The Army released suicide data for the month of August today. Among active duty soldiers, there were 11 potential suicides, all of which are pending determination of the manner of death. In July, the Army reported no confirmed suicides and eight potential suicides among active duty soldiers. However, since the release of the July report, an additional four potential suicides have been reported, each of which is pending determination of the manner of death. As a result, for the month of July, there were 12 potential suicides. Two of those have been confirmed as suicides and ten remain under investigation.
There were 110 reported active duty Army suicides from January 2009 through August 2009. Of those, 71 have been confirmed, and 39 are pending determination of manner of death. For the same period in 2008, there were 89 suicides among active duty soldiers.
During August 2009, among reserve component soldiers who were not on active duty, there were six potential suicides. Among that same group, from January 2009 through August 2009, there were 20 confirmed suicides. Thirty-four potential suicides are currently under investigation to determine the manner of death. For the same period in 2008, there were 36 suicides among reserve soldiers who were not on active duty.
“Effective suicide prevention programs and resources that are accessible to our soldiers and families are a crucial part of our effort, and we’re making progress in these areas,” said General Peter W. Chiarelli, Army Vice Chief of Staff. “We recognize that the crucial link in preventing suicides is caring, concerned, and decisive small-unit leadership. There will never be a substitute for noncommissioned officers who know their soldiers, know when a soldier is suffering, and have the moral courage to act and get that soldier the help that they need.”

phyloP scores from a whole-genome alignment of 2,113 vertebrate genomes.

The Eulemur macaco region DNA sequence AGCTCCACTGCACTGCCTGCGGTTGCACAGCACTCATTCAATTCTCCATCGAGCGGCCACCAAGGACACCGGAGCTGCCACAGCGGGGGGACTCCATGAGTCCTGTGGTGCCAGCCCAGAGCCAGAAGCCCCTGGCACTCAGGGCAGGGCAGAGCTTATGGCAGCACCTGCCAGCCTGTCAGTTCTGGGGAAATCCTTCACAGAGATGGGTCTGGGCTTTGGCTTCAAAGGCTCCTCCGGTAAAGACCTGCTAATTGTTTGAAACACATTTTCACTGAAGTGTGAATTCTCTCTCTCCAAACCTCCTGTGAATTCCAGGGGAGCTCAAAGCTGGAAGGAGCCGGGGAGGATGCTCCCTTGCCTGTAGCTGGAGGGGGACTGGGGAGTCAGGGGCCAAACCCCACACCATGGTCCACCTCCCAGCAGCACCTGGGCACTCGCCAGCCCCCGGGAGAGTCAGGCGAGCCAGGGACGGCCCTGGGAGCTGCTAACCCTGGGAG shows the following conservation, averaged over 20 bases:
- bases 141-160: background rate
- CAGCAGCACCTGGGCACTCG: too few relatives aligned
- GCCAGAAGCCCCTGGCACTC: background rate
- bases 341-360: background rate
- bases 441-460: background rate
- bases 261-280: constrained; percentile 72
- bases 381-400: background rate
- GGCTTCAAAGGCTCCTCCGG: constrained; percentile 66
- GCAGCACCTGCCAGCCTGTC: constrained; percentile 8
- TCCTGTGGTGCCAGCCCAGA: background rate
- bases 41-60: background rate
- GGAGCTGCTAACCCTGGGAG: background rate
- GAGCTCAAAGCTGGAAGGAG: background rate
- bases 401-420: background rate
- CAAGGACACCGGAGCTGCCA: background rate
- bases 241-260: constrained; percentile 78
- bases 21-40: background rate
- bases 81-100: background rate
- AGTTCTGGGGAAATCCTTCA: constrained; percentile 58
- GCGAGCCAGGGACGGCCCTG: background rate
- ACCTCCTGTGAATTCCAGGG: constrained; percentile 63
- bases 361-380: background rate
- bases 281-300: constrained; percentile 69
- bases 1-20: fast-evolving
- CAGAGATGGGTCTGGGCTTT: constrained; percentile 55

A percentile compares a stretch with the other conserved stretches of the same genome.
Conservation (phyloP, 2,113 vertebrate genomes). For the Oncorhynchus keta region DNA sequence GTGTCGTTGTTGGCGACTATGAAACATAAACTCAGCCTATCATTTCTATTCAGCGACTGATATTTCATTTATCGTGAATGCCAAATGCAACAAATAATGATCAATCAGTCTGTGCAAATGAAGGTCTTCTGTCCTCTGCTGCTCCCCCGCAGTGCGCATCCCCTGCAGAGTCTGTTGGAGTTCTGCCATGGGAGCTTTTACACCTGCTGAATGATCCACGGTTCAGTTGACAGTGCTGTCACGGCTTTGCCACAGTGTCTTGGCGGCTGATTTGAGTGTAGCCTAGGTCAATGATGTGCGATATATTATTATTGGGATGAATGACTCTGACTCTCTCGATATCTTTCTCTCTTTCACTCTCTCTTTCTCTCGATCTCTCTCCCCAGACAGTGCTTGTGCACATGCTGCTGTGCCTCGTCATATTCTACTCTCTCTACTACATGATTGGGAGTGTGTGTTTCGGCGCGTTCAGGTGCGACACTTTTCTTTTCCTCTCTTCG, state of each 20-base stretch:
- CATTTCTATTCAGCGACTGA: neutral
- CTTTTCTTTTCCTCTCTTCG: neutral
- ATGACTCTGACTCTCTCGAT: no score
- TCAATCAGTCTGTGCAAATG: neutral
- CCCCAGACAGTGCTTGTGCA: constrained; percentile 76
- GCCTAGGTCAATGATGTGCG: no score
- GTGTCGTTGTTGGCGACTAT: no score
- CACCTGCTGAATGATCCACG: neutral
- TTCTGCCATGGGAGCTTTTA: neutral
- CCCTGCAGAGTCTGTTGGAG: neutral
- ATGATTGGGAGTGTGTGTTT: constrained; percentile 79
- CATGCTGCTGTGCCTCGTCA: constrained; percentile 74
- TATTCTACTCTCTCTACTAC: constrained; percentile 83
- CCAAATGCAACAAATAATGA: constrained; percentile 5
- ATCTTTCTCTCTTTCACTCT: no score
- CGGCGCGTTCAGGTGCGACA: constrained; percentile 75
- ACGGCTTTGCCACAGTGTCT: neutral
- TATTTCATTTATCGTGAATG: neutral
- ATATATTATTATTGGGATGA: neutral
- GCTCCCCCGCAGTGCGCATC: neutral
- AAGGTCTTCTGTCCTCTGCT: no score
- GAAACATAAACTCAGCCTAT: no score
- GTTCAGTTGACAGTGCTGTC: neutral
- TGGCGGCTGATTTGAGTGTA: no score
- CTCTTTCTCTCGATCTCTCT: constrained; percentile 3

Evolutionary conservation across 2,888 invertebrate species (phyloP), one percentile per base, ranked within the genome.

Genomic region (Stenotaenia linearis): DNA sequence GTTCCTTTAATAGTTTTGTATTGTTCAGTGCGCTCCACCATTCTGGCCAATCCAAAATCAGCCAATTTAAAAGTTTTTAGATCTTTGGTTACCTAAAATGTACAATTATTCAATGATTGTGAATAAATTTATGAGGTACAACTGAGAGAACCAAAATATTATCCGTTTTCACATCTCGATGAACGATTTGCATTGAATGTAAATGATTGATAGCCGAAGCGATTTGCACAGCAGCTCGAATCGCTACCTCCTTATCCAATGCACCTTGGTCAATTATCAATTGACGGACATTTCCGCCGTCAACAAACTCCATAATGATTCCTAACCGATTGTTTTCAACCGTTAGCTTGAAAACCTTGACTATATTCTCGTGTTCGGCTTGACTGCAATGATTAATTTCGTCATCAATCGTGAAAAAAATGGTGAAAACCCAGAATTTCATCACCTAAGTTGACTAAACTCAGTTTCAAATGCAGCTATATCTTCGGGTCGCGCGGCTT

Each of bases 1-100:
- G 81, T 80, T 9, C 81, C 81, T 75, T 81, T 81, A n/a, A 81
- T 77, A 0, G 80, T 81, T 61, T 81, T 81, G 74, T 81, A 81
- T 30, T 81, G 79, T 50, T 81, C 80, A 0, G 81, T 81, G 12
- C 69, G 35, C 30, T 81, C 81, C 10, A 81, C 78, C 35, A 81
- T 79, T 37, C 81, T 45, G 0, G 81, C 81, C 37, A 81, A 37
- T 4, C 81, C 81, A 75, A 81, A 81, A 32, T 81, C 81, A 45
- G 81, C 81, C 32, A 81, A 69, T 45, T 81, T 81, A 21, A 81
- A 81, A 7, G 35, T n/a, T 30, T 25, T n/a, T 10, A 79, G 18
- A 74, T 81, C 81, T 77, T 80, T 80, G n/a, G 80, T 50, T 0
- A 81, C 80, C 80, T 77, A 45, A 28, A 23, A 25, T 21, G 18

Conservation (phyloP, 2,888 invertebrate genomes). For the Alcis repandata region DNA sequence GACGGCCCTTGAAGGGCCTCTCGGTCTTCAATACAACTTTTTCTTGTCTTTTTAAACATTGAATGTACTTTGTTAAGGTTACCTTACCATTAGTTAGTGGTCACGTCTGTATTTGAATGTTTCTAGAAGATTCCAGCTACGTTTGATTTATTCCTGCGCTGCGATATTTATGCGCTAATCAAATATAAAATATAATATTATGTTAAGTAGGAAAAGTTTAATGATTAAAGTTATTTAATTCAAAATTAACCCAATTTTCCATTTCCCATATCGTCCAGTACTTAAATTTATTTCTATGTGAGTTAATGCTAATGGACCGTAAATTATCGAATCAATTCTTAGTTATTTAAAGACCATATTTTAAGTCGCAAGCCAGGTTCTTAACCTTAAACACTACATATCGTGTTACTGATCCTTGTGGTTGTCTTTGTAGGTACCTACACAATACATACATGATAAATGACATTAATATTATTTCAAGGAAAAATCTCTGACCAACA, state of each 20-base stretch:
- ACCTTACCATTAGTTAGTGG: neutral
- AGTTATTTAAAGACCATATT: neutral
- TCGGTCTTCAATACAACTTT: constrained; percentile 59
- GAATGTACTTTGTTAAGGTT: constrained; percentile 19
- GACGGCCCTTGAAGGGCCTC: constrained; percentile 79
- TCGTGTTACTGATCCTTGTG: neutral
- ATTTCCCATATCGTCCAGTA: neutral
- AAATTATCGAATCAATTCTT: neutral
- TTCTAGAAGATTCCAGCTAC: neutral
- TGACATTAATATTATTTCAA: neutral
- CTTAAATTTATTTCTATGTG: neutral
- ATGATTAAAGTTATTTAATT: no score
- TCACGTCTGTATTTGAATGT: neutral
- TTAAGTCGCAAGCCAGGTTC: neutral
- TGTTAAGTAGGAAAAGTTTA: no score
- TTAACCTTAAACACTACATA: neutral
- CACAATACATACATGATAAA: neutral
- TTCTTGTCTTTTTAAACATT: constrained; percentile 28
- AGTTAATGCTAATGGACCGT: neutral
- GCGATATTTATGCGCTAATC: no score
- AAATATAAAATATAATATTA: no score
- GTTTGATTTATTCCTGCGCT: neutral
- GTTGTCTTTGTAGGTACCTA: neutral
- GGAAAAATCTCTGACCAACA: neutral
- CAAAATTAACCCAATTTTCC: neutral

Since publishing the Army Campaign Plan for Health Promotion, Risk Reduction, and Suicide Prevention on April 16, 2009, the Army has implemented numerous improvements to its suicide prevention programs. Among those improvements are Army-wide guidance for delivering health promotion, risk reduction, and suicide prevention programs and services directly to soldiers and their families at the installation level.
Soldiers and families in need of crisis assistance should contact Military OneSource or the Defense Center of Excellence (DCOE) for Psychological Health and Traumatic Brain Injury Outreach Center. Trained consultants are available from both organizations 24 hours a day, 7 days a week, 365 days a year.
The Military OneSource toll-free number for those residing in the continental United States is 1-800-342-9647, and their Web site address is http://www.militaryoncesource.com . Overseas personnel should refer to the Military OneSource Web site for dialing instructions for their specific location. The DCOE Outreach Center can be contacted at 1-866-966-1020, via electronic mail at http://Resources@DCoEOutreach.org , and at http://www.dcoe.health.mil .
The Army's most current suicide prevention information is located at http://www.armyg1.army.mil/hr/suicide/default.asp.